MOTORING More costs less: the BT-50 Special Edition
Well, for a start it is only available in one colour - Aluminium Metallic - which isn’t actually an exclusive colour (the rest of the BT-50 range is available in it), but it is the colour that works the best with the sticker pack that it wears.
While I amnot usually a big fan of stickers, what Mazda have done here works rather well indeed, with the blacked out section behind the back door windows working particularly well.
Okay, so one colour and a bunch of stickers don’t make it that special, but there is more.
The Special Edition also scores custom 17-inch black alloy wheels, fender flares, a black sports bar, a retractable hard tonneau, a bonnet protector and privacy glass on the outside, while on the inside it gets embroidered headrests and floor mats, as well as a tray liner in the rear.
But the most special part? That would be the price, which is actually almost $2,000 less than the standard GSX, despite all the extra gear. Mazda isn’t going to the Fieldays, so will get sued if it calls it that, so let’s just pretend I didn’t bring that up.
Only 50 examples of the "Waikato-based Rural Event" special will be available - 25 each of theAWDand the 2WD - and they will only come with a sixspeed automatic transmission.
And despite the rural event being in the Waikato, the Special Edition BT-50 is available nationwide. Yep, sure is, so that means an impressively complete package with a great interior and that big, brawny 3.2-litre 5-cylinder turbo-diesel engine under the bonnet.
While the Mazda’s interior has always been better than the Ranger, one area it lags behind the Ford is its infotainment system.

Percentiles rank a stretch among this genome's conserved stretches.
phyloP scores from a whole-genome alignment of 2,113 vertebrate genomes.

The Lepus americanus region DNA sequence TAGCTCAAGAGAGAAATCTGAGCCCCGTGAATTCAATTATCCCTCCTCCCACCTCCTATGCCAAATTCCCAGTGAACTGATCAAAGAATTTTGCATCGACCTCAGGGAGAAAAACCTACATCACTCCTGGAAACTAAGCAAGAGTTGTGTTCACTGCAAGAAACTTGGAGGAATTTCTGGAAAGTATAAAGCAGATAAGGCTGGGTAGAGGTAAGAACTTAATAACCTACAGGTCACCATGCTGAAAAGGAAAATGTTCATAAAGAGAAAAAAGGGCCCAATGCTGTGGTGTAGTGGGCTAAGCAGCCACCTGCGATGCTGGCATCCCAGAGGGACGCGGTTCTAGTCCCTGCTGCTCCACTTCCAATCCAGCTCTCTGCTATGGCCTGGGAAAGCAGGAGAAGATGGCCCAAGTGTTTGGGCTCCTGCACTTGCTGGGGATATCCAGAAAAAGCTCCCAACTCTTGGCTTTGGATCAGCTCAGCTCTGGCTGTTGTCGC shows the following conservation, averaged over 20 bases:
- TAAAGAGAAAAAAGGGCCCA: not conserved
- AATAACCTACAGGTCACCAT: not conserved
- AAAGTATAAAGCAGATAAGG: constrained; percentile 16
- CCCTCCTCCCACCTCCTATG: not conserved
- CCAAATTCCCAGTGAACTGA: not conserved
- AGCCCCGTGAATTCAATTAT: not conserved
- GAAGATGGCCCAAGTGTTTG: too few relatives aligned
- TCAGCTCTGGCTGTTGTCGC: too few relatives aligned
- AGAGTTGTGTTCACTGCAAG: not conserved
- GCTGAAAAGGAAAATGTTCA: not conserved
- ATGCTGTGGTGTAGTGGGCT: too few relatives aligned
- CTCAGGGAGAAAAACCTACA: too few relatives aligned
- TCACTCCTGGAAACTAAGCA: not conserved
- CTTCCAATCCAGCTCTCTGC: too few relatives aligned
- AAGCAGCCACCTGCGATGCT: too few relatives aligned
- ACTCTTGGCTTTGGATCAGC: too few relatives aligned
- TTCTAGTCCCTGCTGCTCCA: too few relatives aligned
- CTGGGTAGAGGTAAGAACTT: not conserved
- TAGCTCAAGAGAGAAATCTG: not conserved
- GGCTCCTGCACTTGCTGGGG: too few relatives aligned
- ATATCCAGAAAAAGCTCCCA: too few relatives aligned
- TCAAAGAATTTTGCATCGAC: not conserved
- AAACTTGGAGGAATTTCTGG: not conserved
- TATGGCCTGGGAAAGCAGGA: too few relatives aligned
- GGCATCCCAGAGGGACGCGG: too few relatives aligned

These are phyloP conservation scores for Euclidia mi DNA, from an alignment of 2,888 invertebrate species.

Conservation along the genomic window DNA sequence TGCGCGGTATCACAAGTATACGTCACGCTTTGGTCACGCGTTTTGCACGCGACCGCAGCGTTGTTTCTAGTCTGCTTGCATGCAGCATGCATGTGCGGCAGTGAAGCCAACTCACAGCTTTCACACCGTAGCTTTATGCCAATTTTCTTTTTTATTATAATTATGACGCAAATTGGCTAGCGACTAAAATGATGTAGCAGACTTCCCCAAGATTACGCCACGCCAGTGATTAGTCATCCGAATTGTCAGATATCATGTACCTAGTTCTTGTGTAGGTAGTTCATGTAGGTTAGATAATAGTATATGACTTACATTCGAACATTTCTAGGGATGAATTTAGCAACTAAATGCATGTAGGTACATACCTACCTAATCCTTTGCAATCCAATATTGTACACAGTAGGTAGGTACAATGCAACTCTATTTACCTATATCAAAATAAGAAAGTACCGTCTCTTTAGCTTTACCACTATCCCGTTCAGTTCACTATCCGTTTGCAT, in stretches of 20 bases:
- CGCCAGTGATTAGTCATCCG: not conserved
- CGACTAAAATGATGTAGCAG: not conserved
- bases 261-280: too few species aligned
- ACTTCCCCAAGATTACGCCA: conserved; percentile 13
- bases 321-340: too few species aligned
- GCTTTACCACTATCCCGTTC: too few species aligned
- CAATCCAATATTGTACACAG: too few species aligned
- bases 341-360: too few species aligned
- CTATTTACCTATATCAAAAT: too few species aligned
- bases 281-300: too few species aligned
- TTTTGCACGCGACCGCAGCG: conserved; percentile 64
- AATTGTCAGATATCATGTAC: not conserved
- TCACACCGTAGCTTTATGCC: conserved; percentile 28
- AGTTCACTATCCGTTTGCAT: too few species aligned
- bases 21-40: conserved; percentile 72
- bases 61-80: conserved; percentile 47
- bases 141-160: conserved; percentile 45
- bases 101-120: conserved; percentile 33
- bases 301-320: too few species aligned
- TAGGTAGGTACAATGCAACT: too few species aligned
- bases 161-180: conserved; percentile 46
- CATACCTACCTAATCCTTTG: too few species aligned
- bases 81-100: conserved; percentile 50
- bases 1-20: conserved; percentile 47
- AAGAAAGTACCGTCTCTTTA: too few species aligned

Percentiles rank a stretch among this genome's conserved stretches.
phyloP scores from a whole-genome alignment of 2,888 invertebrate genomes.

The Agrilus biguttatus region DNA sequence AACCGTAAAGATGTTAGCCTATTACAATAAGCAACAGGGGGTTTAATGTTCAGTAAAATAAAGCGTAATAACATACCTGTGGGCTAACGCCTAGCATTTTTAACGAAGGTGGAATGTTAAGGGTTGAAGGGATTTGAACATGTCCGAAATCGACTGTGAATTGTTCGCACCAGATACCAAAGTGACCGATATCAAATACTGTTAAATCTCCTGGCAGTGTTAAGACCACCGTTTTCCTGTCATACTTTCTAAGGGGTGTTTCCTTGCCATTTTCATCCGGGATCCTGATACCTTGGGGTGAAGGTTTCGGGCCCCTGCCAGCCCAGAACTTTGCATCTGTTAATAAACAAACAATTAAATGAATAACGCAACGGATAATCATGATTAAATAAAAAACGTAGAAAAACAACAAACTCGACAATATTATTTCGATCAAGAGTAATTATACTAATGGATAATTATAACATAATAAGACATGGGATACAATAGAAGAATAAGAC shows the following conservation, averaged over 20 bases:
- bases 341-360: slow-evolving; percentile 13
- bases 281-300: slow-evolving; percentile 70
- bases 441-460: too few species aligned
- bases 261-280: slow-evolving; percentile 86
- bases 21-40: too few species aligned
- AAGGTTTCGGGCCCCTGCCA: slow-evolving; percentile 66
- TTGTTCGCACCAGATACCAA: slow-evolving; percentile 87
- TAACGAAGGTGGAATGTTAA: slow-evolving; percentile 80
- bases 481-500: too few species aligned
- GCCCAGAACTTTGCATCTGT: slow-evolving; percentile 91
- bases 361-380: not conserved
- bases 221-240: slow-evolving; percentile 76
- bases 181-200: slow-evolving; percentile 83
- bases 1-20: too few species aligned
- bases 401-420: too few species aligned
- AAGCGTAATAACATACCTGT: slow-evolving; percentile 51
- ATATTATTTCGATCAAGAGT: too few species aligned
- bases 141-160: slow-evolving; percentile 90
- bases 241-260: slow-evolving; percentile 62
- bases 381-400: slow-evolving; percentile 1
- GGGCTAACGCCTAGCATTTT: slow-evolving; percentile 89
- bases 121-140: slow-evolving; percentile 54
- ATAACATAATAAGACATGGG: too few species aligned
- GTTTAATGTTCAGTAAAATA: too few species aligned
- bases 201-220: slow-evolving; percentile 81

Where Ford has its brilliant Sync3 system, the Mazda’s is, shall we say, less than brilliant.
With fiddly, small icons on the touch screen, the unit was difficult and unintuitive to use. Adding to the irritation was the fact that it couldn’t maintain a reliable Bluetooth connection with my phone.
Luckily the rest of the interior is still as good as it ever was, with a pleasant design, intelligent layout and some very comfortable seats.
The ride is impressively smooth and compliant for a ute, and it feels remarkably settled and confident at speed. Handling is equally impressive and the BT-50 is surprisingly adept at being hustled along a winding road. Oh good lord, no. While it is impressively capable for a ute, there is still that "for a ute" caveat hanging off the end of it.
Actually, some weight hanging off the end of it is good too, because the big torque of the BT-50 does mean that you need to be circumspect with the throttle in the wet, as all that torque trying to squeeze itself through the rear wheels does have the expected side effect and you may wear the traction control light out.
But mainly, the BT-50 is big. Big and comfortable, big and capable and big enough that you spend all the time you are driving it in an urban environment mentally sizing up gaps and things overhead, painfully aware of the sheer size of the thing.
You do get used to the size, but the modern ute is still something not particularly wellsuited to an urban environment. Well, the obvious one is New Zealand’s best selling vehicle, the Ford Ranger.
But while the Ranger may look better, the Mazda is still a better deal, particularly the Special Edition, with its more gear for less cash.
At $53,995, the Mazda is cheaper than a Ranger XL double cab 4WD, which doesn’t have any of the exterior swag of the Mazda, nor is it as well equipped inside. It does have a far, far superior infotainment system though.
Of course, if you don’t mind swoopy-looking utes, then the Mitsubishi Triton is excellent value for money and while a GLX-R double cab would normally undercut a GLX BT-50, at $54,990 it actually doesn’t quite make it this time.
Which is understandable, because the Special Edition BT50 is easily the best value for money ute currently available in the local market. Simple as that.
The Mazda BT50 GSX Special Edition gets a load of extra kit for less money than the standard GSX.